James Templeton is the driving force behind Houston’s LIMB, a band that escapes any kind of conventional labeling or shortcuts to thinking. His music utilizes both modern and traditional means, and this highly thoughtful, complex, and often times disorienting concoction makes use of sampled sounds through Ableton, live drumming, and probably more than you could imagine in terms of creativity. LIMB is about to release a new record, called But Rage At What, and to get things started, James starred in a video for the title track, which was produced by Jeromy.tv and Ella Egg Films. The video is a perfect opportunity to get involved with the mind behind the music of LIMB. If you aren’t slightly uncomfortable watching it, you might be dead already.
We had a chance to catch up with Templeton, and learn a little bit about the history of LIMB, what drives his creativity, where he wants to go from here, and a lot more…
How did LIMB come about? How long have you been doing LIMB, and what is the history of LIMB?
I had been playing with this band By The End of Tonight for a long time and very seriously. For, something like, 6 or 7 years that band consumed my life. When we stopped playing music together there was a void I needed to fill, and desperately. I started LIMB to keep myself occupied. Technically, I had been working on LIMB since 2006 I think. At the time I hadn’t planned on sharing it with anyone but close friends. I had no idea how I was supposed to perform the stuff I was making and so it just seemed a bit pointless to take it any further. Little did I know people were ok watching someone stare at their laptop screen on stage. But, that wasn’t enough for me.
In 2008 I suppose I started playing out. A friend Lance Higdon and I worked on some weirdo improvisational stuff. We really tried focusing on how to do this electronic thing without twiddling our thumbs behind a little glowing apple. Nothing really panned out, but it was good practice. In 2009ish I stared playing with Casey Berridge and Joshua Cordova. We put out a record together called “The Shape of Punk For Some”. This might have been the coolest thing I had been apart of musically, and definitely one of the funnest collaborations so far. It just felt so uninhibited…like ANY idea was up for grabs. We wrote those four songs very fast, split for tour, and then never did anything together again.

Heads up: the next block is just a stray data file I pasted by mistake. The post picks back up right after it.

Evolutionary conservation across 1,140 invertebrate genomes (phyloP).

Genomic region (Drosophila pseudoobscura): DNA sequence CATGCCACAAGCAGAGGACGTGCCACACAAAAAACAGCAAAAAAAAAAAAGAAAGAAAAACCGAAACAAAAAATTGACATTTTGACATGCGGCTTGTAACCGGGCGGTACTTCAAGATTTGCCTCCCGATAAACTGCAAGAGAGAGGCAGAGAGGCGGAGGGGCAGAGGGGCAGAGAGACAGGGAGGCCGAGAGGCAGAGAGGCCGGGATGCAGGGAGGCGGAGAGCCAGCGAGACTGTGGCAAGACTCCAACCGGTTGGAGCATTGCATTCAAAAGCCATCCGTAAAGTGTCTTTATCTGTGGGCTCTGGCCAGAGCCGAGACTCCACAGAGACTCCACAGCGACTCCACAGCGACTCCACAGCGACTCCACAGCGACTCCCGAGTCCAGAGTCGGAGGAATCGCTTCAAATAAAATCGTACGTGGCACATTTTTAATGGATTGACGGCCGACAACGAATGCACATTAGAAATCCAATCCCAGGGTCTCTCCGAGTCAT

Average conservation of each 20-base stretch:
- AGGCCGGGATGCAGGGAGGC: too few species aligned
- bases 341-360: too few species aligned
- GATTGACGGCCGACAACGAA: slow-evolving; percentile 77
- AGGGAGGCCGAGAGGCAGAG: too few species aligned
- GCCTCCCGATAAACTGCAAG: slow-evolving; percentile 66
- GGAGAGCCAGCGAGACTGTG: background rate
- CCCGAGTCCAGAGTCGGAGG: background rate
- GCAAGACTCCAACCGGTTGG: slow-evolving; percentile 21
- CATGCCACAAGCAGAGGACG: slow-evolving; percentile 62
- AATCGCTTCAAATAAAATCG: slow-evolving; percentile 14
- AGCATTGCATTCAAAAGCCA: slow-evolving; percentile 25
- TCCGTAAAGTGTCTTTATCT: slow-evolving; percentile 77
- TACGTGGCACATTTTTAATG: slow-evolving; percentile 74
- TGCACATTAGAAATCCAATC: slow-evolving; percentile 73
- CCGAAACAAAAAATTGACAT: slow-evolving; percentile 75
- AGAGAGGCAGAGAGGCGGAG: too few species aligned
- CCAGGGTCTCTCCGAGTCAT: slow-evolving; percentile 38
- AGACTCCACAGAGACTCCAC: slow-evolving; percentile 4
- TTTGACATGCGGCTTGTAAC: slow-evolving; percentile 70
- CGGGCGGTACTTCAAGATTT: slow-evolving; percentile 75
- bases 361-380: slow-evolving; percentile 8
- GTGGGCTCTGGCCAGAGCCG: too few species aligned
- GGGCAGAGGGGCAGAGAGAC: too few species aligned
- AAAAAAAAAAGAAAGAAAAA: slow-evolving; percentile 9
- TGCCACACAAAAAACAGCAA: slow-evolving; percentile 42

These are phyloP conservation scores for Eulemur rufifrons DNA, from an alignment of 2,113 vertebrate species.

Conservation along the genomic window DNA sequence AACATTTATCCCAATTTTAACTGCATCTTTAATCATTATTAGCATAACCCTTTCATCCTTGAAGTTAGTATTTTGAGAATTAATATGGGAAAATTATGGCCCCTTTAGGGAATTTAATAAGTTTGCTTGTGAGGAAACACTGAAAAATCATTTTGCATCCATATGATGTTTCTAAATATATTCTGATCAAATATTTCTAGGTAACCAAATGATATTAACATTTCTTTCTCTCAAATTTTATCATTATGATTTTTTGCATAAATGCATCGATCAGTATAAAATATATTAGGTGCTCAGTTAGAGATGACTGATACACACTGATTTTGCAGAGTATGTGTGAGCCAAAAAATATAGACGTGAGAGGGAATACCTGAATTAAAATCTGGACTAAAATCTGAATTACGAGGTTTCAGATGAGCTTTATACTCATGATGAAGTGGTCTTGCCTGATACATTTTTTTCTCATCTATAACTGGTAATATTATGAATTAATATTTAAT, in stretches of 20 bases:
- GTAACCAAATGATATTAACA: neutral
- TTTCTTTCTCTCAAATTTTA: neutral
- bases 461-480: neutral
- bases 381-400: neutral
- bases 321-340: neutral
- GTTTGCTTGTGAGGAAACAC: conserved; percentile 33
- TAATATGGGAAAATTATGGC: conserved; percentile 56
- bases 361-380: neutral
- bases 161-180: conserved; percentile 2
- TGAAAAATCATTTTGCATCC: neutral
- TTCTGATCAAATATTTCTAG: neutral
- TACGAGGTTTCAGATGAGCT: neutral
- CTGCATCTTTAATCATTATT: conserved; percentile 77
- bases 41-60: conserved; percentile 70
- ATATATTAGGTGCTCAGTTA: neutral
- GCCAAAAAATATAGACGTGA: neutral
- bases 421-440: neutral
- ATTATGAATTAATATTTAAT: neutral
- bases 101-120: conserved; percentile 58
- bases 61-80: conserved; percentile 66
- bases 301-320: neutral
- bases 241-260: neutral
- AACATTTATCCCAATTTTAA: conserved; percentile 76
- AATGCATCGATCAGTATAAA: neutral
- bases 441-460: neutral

It was a real drag to see it go, but then I started trying to write by myself again. I wanted to maintain that real cathartic experience LIMB had as a three piece. Pushing buttons and spinning knobs just didn’t cut it anymore, but I remembered this drummer from France I had known about named Andre Durracell. His drums would trigger these really epic 8-bit sounds. Really really cool stuff, but I thought I could take it a new direction. I had always wanted to play drums, so in 2010ish I stared learning to play drums and figure out how this “triggering” thing worked. It was for sure one of the biggest musical challenges I had faced.
What has been your greatest achievement so far, in terms of music?
That I can still do this with little to no success (Financially I mean). Putting everything on hold in my life to shape my art has been the only thing I know how to do and I don’t regret it a bit, but money is king and when the king isn’t on your side you, kinda, feel like fool.
A lot of what you do is all you, but you’ve worked with a lot of great local musicians. Do you feel like collaborating with anyone, on a local level, any time soon?
I really love working alone. It just fits my particular temperament and I manage to get WAY more accomplished. That said, there are other artist I would love to work with and am currently working with
Your music utilizes programs like Ableton, which some people feel is extremely difficult to use; what was the hardest thing about learning to Ableton, if anything?
I enjoy watching a song grow by virtue of it’s individual parts changing one another. I like to mold and manipulate and really fuck up a sample until the song is inspired from it. One song can sonically come from a single sound bite and I normally push for that approach. I think the perfect sounds are closer than we think. Ableton is pretty genius for all of this this. And it is really tactile, which was my draw to it in the beginning. It never struck me as difficult to learn, but I am a very visual and kinesthetic learner and Ableton was a lot of fun to figure out because of that. though, to this day, I am still learning how to use it.
What do you feel is the hardest thing about being a musician in Houston?
Luckily, I don’t think there is anything hard about making music in Houston except the sound ordinance. It is easy here. Everything is chill. Everyone is chill. You can go out every night of the week, pay your bills, and still find the time and extra money to make music. I guess another down side is that, for such a large city, it doesn’t feel like the rest of the world is watching. Houston is rich with really smart, creative and hard working people, but SCREW, cool as it maybe be, seems to hog the spot light. Whatever…Houston is awesome.
“But Rage At What” will be available on June 1st, so enjoy the video for now, and prepare yourself for the rest!